Fariah Hayee (PTL): “In our EFRC, we have weekly teleconferences and also bring everyone together for a workshop at least twice per year. These hands-on events have been very helpful in fostering collaboration and inspiring new ideas.”

Natasha Pence (BETCy): “We have monthly video conference meetings at our EFRC where PIs [principal investigators], grad students, and postdocs are all involved.”

Kristen Pace (CHWM): “Conversation makes collaborations effective, which can be difficult to have over long distances. Emails tend to be more official and formal, so people tend to be less willing to throw out ideas when they are not face-to-face. Our EFRC has an annual ‘all hands’ meeting to help with this where, for 2 to 3 days, everyone gets together in one location and gives research updates. Students give poster presentations and talks, mingling with each other and having those face-to-face interactions.”

2. Develop a common language for effective communication

A physicist, chemist, and biologist will see a given problem differently and translate that problem using language (and jargon) related to their fields. They must avoid miscommunications to successfully work together.

Kristen Pace (CHWM): “I was working with computational modelers to predict the stability of a material. I sent my data and wanted to know if the structure was stable or not. This was not as straightforward a question as I originally thought. We were only able to answer this question once we established what ’stability’ meant.”

Natasha Pence (BETCy): “With collaborative work with people from different fields, people often have different terminology so face-to-face communication is important for determining how to phrase things so that everyone can understand each other.”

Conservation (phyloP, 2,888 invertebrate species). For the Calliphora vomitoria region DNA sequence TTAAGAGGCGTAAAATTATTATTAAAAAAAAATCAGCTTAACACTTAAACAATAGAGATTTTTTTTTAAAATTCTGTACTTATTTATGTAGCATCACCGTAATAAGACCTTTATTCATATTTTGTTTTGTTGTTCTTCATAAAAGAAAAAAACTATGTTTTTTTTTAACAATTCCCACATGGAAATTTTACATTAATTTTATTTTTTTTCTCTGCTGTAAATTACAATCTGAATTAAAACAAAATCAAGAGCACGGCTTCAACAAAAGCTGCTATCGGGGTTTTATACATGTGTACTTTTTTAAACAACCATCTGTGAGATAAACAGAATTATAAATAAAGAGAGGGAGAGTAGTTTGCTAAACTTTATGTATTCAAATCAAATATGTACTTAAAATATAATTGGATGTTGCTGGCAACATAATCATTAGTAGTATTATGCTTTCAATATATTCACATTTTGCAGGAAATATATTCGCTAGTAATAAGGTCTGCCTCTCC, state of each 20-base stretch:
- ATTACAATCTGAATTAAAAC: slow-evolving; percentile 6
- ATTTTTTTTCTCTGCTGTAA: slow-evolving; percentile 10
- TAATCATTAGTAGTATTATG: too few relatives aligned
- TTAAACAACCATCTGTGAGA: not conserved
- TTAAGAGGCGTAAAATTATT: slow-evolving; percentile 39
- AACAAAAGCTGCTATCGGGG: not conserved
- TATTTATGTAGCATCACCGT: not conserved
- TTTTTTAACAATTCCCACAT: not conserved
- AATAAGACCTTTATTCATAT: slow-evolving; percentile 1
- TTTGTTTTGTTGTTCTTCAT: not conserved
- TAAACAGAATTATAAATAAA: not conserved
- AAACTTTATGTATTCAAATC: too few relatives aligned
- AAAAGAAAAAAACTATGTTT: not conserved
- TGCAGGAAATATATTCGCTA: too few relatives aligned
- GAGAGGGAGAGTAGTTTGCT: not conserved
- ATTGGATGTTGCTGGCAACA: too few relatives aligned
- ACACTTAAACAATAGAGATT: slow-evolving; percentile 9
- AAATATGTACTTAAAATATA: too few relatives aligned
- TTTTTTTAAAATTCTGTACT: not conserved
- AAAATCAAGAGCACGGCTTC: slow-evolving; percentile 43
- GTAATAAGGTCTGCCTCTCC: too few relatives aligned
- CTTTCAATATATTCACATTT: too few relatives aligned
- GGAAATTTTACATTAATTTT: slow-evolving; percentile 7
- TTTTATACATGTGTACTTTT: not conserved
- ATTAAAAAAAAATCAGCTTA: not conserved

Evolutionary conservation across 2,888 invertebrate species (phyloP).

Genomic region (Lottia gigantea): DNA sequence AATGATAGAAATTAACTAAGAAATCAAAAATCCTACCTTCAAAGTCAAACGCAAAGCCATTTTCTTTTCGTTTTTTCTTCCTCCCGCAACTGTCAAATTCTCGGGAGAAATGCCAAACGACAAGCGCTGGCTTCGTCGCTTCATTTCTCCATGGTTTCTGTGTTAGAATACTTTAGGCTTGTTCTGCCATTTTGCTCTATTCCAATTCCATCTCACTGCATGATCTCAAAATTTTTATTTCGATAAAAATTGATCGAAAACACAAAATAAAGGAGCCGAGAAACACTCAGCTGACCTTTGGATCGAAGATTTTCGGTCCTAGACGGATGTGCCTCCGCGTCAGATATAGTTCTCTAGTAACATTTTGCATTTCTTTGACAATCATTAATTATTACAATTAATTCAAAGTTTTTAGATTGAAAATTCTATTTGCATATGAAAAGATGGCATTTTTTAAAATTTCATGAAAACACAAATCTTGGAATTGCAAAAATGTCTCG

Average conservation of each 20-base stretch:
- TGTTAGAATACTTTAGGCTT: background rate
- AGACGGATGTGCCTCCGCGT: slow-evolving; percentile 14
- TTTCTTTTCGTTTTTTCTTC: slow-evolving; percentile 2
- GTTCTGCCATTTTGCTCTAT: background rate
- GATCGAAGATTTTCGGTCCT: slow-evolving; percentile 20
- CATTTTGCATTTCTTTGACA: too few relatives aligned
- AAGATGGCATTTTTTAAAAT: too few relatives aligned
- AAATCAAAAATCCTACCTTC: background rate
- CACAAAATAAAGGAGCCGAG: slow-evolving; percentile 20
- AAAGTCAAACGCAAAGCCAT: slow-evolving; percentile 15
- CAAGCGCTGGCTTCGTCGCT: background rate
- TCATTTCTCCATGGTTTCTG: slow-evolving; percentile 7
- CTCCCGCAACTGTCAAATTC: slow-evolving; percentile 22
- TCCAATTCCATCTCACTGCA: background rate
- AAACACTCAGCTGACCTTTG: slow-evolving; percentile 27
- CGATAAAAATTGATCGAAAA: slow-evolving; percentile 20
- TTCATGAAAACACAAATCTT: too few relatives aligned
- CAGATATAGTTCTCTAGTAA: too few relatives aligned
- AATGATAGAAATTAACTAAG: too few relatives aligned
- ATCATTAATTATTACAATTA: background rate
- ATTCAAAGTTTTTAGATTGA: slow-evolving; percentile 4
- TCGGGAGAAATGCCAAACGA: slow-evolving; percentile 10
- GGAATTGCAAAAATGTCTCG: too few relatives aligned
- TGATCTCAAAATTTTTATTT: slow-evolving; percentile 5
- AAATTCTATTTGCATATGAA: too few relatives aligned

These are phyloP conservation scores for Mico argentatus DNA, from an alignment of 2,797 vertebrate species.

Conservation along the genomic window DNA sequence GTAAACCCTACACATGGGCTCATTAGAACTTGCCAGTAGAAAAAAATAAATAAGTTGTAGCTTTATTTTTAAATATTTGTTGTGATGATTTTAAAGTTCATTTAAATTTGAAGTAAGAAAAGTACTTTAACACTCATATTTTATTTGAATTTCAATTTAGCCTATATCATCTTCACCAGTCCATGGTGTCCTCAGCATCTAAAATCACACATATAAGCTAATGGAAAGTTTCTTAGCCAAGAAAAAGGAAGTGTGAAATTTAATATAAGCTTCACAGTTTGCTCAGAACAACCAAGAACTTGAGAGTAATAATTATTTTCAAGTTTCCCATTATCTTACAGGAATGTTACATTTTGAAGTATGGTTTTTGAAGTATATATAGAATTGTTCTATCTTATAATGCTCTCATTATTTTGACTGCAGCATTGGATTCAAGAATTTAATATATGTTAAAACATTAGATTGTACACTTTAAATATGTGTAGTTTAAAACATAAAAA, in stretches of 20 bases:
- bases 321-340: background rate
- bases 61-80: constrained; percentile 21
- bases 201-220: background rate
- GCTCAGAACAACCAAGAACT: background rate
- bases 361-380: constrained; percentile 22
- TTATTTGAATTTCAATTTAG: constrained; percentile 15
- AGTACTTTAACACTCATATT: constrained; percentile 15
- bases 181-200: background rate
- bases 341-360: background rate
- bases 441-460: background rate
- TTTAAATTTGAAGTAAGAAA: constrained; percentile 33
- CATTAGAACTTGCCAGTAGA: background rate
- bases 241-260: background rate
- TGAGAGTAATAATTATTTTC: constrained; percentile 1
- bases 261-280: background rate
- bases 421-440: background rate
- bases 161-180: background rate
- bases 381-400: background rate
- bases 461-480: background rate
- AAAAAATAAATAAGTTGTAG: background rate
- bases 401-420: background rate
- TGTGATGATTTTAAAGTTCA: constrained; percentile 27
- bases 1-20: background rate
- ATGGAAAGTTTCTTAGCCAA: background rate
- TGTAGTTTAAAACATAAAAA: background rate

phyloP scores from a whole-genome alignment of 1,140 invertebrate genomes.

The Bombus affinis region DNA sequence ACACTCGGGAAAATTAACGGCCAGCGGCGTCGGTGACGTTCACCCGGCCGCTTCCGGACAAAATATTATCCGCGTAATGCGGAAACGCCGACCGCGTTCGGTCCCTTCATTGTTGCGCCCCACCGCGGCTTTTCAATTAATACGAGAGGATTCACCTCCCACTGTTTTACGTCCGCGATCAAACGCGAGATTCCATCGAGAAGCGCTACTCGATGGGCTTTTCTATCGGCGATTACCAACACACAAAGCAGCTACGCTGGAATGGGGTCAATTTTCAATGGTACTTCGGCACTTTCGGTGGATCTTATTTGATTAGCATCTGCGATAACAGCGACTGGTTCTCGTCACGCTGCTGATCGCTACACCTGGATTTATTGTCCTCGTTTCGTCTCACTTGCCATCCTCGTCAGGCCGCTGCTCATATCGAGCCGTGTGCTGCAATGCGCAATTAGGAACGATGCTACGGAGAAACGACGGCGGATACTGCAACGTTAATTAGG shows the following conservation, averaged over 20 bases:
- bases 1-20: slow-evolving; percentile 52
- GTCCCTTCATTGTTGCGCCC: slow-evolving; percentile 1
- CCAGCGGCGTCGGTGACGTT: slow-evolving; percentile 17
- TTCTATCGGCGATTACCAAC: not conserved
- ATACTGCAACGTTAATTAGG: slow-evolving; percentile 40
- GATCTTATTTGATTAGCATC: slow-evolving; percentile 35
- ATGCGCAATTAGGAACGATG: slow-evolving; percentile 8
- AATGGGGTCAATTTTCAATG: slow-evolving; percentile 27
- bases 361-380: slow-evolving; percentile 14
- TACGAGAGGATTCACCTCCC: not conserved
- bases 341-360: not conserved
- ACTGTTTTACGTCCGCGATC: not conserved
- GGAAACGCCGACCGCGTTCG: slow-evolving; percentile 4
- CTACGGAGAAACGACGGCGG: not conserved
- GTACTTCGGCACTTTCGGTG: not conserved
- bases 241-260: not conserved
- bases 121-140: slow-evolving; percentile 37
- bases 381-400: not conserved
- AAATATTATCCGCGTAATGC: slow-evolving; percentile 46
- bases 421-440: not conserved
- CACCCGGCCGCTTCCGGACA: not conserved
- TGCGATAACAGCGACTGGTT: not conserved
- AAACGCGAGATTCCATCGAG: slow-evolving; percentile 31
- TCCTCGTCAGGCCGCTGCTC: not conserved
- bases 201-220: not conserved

3. Be direct in your communication

Coordination is necessary for groups of researchers to actually work together. It is important to clearly state what you need, what you’ve done, and what you can do in a respectful and considerate manner. This will help everyone know what’s going on and push the collaboration forward, making sure that the needs of each collaborator are met.

Natasha Pence (BETCy): “The biggest challenge I’ve faced is writing papers. We all have our own writing styles, ideas on figures, organization ideas, and timelines, so it can be challenging to come to consensus. One thing that really helps with this is to be direct through email and give deadlines.”

Juan Chamorro (IQM): “Sometimes, with large groups of collaborators, it can be difficult to keep everyone in line and know what’s going on where. Things can get complicated if there is a lack of communication. We’re talking about making sure that people respond to emails, knowing if everyone’s available for a meeting, and knowing the timeline it takes for one of our samples to get to [our collaborators] and how long it takes them to do their measurements…We do email, video chats, and Zoom teleconferences. Email is usually the primary mode of communication, but often our collaborators end up coming to us or we go to them.”

Fariah Hayee (PTL): “We chat on Slack [a collaboration tool] regularly and arrange Skype meetings when necessary to ensure clear communication… Emails can get buried and aren’t the best for quick responses. Multiperson texts are difficult to manage, but Slack was great for regular direct communication and mimicking a face-to-face chat.”